Deadlifting, mindfulness, & the impending finish line
We have reached the stage in the Amazing 12 program where it is noticeably tougher. The deadlift, in particular, presented some challenges this week at Core Results. Sue felt as if she was nearing her limits. She pulled 92.5kgs off the ground repeatedly. That’s more than she has ever done. Kari did the same with 72.5kgs – way more than she has lifted before starting the program.
However, Kari’s form broke down during some of the sets. So we lowered the weight and practised the technique with a lighter weight. This was a valuable experience and not a failure by any means. The deadlift may seem straightforward – and it is – but it can also be very technical and those fine details are essential when you begin asking your body to overcome heavier loads. To ask that question of a body that hasn’t been already primed is courting disaster. Body type and mobility make a difference to how easy it is to master the deadlift. But nothing beats practice and patience.
It got me thinking, because while we don’t do deadlifts too often on the program, we deadlift practically every day of our lives. Some of us realise it and some of us do not.
Whenever you take from the ground a weighted object you are effectively performing a deadlift. Mothers and fathers picking up their children are deadlifting. Labourers at work. Children at play…
It is not always enough to go to the gym. The gym is just the beginning. It’s how you lead your life that matters most. The gym is where you learn and refine the skill under supervision. Out in the world is where you get to put your gym skills and gym strength to use.
The time spent in the gym is relatively little. But if you do not apply what you learn you aren’t really changing much. If I train you to deadlift once per week and the rest of the week you lift objects from the ground with bad form, which movement pattern do you think will prevail?
If you workout every day, but spend the vast majority of your time seated or slumped at a desk or on a couch, what shape will your body adapt to?
I see all the time people lifting by using their backs and they complain about having a bad back. Figure that out.
Changing a movement pattern is tough in the beginning. It requires almost continual thought, devotion and concentration. Kari found it a little overwhelming at times trying to focus on all the components of the deadlift to be able to execute the movement well. But with practice comes change. She’s made tremendous progress from when we started.
Over time that which we once had to think hard about becomes second nature and a new pattern emerges.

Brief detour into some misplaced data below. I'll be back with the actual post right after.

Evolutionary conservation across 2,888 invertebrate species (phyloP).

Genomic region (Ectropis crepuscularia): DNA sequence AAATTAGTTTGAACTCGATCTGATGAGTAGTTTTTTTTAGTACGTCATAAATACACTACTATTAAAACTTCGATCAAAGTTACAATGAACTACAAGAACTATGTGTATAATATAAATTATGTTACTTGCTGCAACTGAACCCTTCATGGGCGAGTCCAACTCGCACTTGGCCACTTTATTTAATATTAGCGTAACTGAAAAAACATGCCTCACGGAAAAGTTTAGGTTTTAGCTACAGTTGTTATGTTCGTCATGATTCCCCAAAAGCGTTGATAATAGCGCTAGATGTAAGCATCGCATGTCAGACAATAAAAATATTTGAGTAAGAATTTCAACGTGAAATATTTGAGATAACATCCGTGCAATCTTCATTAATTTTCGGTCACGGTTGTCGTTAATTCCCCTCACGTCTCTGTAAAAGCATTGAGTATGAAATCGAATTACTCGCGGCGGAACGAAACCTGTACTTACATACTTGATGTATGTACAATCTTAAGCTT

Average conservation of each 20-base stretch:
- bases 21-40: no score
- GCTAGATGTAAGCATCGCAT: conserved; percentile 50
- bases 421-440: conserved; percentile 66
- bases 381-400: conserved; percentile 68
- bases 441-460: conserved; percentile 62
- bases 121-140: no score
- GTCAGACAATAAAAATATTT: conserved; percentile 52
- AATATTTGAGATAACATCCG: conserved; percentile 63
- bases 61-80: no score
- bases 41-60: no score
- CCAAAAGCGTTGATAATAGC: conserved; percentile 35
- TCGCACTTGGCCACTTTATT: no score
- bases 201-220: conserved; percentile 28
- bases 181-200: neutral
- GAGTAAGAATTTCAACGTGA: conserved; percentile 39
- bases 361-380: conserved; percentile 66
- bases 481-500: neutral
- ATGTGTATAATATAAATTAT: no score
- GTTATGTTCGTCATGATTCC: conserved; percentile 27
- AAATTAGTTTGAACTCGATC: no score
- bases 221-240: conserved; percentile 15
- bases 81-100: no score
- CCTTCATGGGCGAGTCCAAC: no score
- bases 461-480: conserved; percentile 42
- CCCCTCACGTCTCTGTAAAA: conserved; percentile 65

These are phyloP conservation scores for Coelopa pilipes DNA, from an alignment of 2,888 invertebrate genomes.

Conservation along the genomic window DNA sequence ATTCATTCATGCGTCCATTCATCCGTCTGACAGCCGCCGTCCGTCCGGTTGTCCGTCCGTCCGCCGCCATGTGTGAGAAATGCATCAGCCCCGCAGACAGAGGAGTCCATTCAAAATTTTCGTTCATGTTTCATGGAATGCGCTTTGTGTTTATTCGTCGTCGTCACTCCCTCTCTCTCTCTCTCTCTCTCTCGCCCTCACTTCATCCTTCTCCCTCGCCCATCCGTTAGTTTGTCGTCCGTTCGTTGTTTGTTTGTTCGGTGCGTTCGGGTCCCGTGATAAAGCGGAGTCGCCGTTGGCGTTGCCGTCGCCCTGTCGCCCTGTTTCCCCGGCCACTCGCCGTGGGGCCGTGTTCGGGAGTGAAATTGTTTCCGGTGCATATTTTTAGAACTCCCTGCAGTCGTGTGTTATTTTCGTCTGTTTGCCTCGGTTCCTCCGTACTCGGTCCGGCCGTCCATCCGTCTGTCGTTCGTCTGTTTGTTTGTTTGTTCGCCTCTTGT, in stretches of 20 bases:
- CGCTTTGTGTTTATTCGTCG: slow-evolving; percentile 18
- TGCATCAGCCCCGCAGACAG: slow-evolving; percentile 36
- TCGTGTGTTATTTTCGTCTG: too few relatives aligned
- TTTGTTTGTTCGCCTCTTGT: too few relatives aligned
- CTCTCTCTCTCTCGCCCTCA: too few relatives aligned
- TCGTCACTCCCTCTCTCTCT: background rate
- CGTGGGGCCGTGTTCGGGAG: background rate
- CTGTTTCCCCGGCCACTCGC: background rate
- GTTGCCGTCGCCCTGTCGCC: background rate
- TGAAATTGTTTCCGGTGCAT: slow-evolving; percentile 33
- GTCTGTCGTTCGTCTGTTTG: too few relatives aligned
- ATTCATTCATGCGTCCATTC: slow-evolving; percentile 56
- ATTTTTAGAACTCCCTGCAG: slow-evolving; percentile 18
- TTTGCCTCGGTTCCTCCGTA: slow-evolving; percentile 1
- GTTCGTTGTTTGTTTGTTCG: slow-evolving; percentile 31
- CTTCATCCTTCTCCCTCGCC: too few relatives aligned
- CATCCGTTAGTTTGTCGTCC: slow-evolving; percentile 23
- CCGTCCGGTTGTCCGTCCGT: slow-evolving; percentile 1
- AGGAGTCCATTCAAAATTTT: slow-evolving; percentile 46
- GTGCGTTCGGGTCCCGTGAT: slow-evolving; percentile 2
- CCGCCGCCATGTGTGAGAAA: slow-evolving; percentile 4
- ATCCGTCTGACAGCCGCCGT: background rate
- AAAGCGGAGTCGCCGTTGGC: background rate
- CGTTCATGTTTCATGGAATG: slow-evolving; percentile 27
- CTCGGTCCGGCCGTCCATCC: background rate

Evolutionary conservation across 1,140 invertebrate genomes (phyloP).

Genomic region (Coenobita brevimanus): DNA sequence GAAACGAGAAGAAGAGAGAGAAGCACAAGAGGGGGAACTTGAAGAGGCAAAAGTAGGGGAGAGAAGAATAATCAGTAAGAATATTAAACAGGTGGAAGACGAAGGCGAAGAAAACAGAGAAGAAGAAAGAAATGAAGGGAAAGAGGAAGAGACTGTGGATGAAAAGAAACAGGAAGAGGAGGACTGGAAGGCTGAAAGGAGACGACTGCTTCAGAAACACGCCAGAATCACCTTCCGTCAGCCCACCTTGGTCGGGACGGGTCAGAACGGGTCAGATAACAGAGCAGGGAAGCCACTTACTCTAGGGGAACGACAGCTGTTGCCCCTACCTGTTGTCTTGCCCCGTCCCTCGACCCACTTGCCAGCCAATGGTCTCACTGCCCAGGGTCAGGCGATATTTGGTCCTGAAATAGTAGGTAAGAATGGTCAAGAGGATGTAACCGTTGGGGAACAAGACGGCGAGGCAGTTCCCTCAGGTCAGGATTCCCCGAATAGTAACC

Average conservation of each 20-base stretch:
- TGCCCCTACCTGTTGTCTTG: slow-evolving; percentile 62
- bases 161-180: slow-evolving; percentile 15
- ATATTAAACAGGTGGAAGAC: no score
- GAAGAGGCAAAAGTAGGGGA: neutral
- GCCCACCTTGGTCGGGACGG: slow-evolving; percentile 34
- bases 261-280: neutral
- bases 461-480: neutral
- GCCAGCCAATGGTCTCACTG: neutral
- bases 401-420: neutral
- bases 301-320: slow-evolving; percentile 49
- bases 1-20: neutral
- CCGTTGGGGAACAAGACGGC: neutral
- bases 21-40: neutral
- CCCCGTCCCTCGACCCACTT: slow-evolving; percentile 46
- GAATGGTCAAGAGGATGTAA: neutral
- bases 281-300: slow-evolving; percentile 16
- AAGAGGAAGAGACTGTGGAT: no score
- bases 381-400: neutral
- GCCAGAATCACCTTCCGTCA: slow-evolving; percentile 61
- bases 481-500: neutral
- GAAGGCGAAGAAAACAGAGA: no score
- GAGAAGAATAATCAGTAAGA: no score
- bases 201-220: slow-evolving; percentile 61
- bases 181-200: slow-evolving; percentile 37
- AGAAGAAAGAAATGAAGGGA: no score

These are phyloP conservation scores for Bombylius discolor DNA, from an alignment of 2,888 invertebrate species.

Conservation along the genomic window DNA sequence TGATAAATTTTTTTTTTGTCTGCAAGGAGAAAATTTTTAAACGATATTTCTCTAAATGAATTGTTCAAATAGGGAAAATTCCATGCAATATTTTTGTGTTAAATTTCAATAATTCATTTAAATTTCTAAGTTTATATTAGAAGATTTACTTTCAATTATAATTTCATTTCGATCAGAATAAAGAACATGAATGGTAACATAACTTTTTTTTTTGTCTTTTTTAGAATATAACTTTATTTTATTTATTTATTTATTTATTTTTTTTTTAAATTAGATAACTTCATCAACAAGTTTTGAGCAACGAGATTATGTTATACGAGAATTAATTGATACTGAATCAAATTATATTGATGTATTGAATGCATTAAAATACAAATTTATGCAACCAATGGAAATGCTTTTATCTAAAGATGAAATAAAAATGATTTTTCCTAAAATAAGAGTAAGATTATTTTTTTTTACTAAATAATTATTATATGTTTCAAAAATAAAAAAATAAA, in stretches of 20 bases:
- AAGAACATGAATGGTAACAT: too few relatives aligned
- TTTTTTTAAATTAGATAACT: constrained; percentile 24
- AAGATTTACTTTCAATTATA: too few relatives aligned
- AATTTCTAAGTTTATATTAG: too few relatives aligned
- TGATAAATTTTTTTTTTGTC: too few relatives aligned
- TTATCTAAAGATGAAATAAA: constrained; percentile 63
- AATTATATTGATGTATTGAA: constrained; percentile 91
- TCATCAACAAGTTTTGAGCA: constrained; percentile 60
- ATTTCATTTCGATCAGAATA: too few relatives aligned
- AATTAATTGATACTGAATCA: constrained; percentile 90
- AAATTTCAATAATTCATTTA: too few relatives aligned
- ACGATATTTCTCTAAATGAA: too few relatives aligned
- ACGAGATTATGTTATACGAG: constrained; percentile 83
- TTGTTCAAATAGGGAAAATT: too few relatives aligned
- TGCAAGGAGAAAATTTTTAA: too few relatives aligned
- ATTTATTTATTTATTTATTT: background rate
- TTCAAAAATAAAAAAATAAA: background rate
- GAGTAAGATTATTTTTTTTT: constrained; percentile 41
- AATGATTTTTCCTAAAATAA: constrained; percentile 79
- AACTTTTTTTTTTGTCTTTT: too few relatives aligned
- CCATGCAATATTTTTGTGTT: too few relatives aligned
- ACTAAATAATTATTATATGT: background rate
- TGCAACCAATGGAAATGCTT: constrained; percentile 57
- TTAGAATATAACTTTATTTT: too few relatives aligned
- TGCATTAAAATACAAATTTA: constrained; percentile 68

The Amazing 12 tries to teach that. We’re honing skills and eating habits week in, week out. You get good at what you practice the most.
“I’m more mindful of my body now since starting the Amazing 12,” said Kari. “I’m more aware of how my core influences my posture and how important it is to engage core muscles when lifting.
“I have also learned to listen to my body and not push it to pieces – that it’s not just okay to have rest days, but crucial.”
For Sue the injury she sustained more than a year ago was enough to make her more conscious of how she moves day in and day out. “Once you’ve had an injury and been debilitated, you become more mindful,” she said.
“But coming from a place of injury and movement recovery, the Amazing 12 has given me back my confidence in the way I move. I no longer hold myself stiffly to protect my shoulder or worry about lower back pain when picking up something heavy.”
“Lifting heavy weights teaches you to respect your body. I am proud of what my body has accomplished during these three months and I’m now confident of being ‘fit for purpose’.”
Next week Kari and Sue head towards the finish. It’s about getting them to peak for the photo shoot. The aim of the program is to achieve the best results possible – strength, fitness and shape – in 12 weeks. The photo shoot is just a way of illustrating the change in shape. But the real gains are made in strength (intelligent programming), fitness (conditioning work), technique (from practice), confidence (reaching the finish, overcoming challenges), health (eating better) and training knowledge (self-sufficiency).
“The 12 weeks have flown by quickly,” said Kari. “It’s unbelievable to think we have only one week left. I’m going to miss the training sessions. But I’m looking forward to building on what I have learned and to include more cardio in my training. My legs are craving a long run.
“I’m also looking forward to having a cleaner diet. I’m more mindful of nutrients and how to fuel my body. The Amazing 12 showed how head-strong and disciplined I can be when required. I was fortunate enough to share the experience with a lovely training buddy, too. She [Sue] is an inspiring lady.”
Sue has mixed feelings. “I will miss the training,” she admits. “I have loved it, despite it being tough at times and pushing me way out of my cautious comfort zone. I will miss the friendly banter and comradery of my training sessions with Kari and Claude.
“I am anxious about what happens next and where to go from here. Now I’ve climbed Everest [well, nearly], I like the view. I will, however, be glad to have more time to focus on other important things in my life. I’m looking forward to getting back to ‘normality’ in terms of my family and running my business.
“There is no doubt you have to make sacrifices for the Amazing 12 and that is why it is an accomplishment for those who undertake it. Nothing of real value is easy to come by after all.
“While I am sad the Amazing 12 is nearly over for me, I am happy I did what I set out to do and more. I have achieved something I didn’t think was possible a year ago and, what’s more, come this Friday I can eat cake!!”